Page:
On our walk I met a man in a wheelchair with his 7 year old Border Collie/Lab mix named Oscar. I saw families with kids on bikes and their Terry Fox ribbons waving in the wind as they past by. I saw a group of women in their forties wearing hats that said: “In memory of Barbara” walking together, their cheeks stained with tears. I saw an elderly couple with walking canes in one hand and each other’s hand in the other. And in everyone’s eyes, I saw hope.

I was so tired when we finished, that I fell asleep in the car on the way home! But I had lots of important reasons for doing the run. The main reason I walked with Terry on September 16th was for my “dad”. He runs with his Dad and brothers every year, so I wanted to go too! Also, those who have met me know how much I LOVE to meet people and I had started thinking about all the people I would never get to meet because cancer had slipped in and stolen them from this world before their time. So I walked with Terry on September 16th for all of those people and their stolen time.

In my short time on the planet, I have also met many of my mom and dad’s family and friends. I realized that almost everyone I know has been affected by this terrible disease through the loss of someone dear to them. It has touched so many people and left a scar on their hearts that will stay with them forever. So I walked with Terry on September 16th to help lift the weight of those scars even if only by a little.

I am so glad that I was part of the Marathon of Hope this year. I raised $440 for the cure! Thank you to all my friends and family who were able to sponsor me. Next year I will be running…running with Terry for my “dad”, for stolen time and for those scars. Running to help find a way to rid this world of this terrible disease. Running for hope.

Tuesday, August 18, 2009

magic - an interlude

I have been working on my post about my journy over the course of the last year after losing my job last August. I am late in posting it because I am struggling with articulating some of the moments, some of the key turning points that lead me to the joyful place that I find myself in today. And here is why....

I have shared parts of this story with a wide audience and find myself questioned frequently about the weight of the role that Sophie played in this journey. Some people find it troublesome that a dog had such an impact on my life course rather than people. They have percieved, mistakenly, that I do not have good human relationships in my life and, therefore, needed to turn to a dog instead. I have also struggled, sometimes, to explain exactly how Sophie enabled me to see more she showed me a path that fit with my true self. And I realized my struggle to explain stems from one simple fact: I don't know how she did it. But she did.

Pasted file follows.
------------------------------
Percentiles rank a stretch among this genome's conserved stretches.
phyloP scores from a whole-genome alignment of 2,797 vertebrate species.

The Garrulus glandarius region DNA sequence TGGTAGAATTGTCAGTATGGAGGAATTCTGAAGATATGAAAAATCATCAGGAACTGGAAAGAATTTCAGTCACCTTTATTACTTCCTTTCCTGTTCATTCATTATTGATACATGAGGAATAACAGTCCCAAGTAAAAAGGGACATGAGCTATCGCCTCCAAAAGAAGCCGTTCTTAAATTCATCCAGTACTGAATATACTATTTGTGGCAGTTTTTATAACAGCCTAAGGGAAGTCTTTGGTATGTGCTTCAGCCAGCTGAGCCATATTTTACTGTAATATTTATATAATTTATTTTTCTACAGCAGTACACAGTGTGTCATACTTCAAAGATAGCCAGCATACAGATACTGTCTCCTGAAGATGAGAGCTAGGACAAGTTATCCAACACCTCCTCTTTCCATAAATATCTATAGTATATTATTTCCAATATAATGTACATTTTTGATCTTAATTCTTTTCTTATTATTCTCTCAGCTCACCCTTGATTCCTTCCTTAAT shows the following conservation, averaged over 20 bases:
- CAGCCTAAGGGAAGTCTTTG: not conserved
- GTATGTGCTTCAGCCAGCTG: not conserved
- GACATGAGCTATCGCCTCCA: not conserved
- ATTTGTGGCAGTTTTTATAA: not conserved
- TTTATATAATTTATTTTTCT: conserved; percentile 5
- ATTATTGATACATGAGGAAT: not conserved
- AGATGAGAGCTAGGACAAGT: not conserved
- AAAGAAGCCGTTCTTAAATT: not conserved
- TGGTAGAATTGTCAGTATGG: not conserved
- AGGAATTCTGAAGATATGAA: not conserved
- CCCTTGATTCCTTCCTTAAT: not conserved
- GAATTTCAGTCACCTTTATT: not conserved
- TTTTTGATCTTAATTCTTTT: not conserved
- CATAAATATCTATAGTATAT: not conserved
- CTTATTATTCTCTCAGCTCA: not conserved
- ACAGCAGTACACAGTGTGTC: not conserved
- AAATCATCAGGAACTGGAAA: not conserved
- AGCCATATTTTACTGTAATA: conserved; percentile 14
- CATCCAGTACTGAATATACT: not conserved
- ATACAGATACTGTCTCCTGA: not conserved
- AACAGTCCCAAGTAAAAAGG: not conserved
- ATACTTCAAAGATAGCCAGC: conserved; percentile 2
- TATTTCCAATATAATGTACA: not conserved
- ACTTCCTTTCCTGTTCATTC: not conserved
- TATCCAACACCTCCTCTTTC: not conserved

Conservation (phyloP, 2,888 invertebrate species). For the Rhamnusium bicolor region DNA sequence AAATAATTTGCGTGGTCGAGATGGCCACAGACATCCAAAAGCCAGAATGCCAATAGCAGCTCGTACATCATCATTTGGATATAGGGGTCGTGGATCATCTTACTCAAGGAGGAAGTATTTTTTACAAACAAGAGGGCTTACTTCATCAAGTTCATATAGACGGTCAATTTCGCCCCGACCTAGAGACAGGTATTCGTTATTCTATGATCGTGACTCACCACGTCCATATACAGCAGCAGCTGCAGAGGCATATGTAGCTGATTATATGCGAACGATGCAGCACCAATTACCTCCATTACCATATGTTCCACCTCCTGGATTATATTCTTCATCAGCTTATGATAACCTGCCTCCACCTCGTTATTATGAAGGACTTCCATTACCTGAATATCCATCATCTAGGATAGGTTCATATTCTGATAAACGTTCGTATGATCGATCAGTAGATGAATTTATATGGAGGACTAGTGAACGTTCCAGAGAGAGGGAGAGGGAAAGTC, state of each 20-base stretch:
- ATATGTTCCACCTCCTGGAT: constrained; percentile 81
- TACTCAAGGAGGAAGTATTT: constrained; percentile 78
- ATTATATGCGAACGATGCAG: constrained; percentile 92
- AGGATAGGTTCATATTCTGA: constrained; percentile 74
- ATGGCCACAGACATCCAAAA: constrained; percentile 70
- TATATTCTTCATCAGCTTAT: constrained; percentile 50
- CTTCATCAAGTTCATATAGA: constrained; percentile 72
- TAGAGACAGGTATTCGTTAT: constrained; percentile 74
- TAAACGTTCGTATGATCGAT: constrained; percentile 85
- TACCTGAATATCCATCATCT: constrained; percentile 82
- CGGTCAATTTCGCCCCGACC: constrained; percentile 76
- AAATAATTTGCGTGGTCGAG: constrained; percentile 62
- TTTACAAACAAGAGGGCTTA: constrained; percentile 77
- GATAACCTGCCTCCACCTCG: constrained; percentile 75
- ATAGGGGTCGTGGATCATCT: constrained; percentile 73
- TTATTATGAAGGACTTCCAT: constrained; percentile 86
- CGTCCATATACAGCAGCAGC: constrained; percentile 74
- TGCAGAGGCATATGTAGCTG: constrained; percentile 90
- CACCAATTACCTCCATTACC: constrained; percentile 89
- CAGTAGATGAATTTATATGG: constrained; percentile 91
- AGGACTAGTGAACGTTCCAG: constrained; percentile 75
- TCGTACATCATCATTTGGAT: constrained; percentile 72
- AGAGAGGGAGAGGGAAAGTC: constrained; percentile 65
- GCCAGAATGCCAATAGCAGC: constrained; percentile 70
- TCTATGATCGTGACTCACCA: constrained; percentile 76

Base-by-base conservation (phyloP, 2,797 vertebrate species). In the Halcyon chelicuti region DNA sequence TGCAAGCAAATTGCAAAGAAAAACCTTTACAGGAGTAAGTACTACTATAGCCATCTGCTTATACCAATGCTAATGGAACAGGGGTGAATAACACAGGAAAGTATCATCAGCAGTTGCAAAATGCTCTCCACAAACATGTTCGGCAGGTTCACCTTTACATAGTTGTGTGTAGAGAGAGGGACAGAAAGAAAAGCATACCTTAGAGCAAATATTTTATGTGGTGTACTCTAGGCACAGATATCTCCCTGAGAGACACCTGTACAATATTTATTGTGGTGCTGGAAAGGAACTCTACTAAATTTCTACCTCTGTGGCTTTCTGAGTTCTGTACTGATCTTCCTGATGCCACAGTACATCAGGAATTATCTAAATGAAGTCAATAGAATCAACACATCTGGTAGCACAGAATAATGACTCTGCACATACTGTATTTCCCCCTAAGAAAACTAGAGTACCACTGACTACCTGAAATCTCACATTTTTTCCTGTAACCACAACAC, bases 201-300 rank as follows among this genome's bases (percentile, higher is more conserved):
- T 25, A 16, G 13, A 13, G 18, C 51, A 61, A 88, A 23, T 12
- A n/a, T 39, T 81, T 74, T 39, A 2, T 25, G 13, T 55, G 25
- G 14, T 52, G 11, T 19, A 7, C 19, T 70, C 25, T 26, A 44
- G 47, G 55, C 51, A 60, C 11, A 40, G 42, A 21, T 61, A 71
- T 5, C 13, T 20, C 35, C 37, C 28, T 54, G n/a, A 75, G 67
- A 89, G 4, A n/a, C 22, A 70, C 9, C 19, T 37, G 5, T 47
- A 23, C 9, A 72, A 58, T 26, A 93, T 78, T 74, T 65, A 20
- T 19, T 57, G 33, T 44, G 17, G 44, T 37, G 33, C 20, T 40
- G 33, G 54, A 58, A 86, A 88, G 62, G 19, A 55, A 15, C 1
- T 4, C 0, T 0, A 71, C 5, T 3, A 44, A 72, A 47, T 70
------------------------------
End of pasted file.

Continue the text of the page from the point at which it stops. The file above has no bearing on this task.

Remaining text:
So as I was writing my post about our journey...and re-writing to try and explain it better....and re-writing to try and show those in doubt that I do not believe dog love replaces human love....I decided to just stop. Why does it need to be explained? I've tossed away my hours of analysis and decided to rely on my instinct (another lesson from Sophie) and summed it up to this: magic.

Not the kind of magic that makes rabbits disappear in hats or that levitates objects or that foresees the future. It was the kind of magic that happens around us everyday if we look hard enough for it: in a stranger's random act of kindness, in baby girl's wide eyes as she catches her first glimpse of the world around her, in the love of a good dog. It's the kind of magic that fills up your heart and that opens your eyes to what is good, to what is possible in this life. We shouldn't question ourselves or each other on where we find it.....whether it's in our children, in our travels to different countries, in our cameras, in our writing, in our churches or even in our dogs...we should just recognize it for the gift that it is and grab onto it with all our might.

Sophie brought that magic into my life at a time when I needed it most. So the story that I am going to post this week about our journey over the last year will not be about how and will just be about us. About us...and the magic.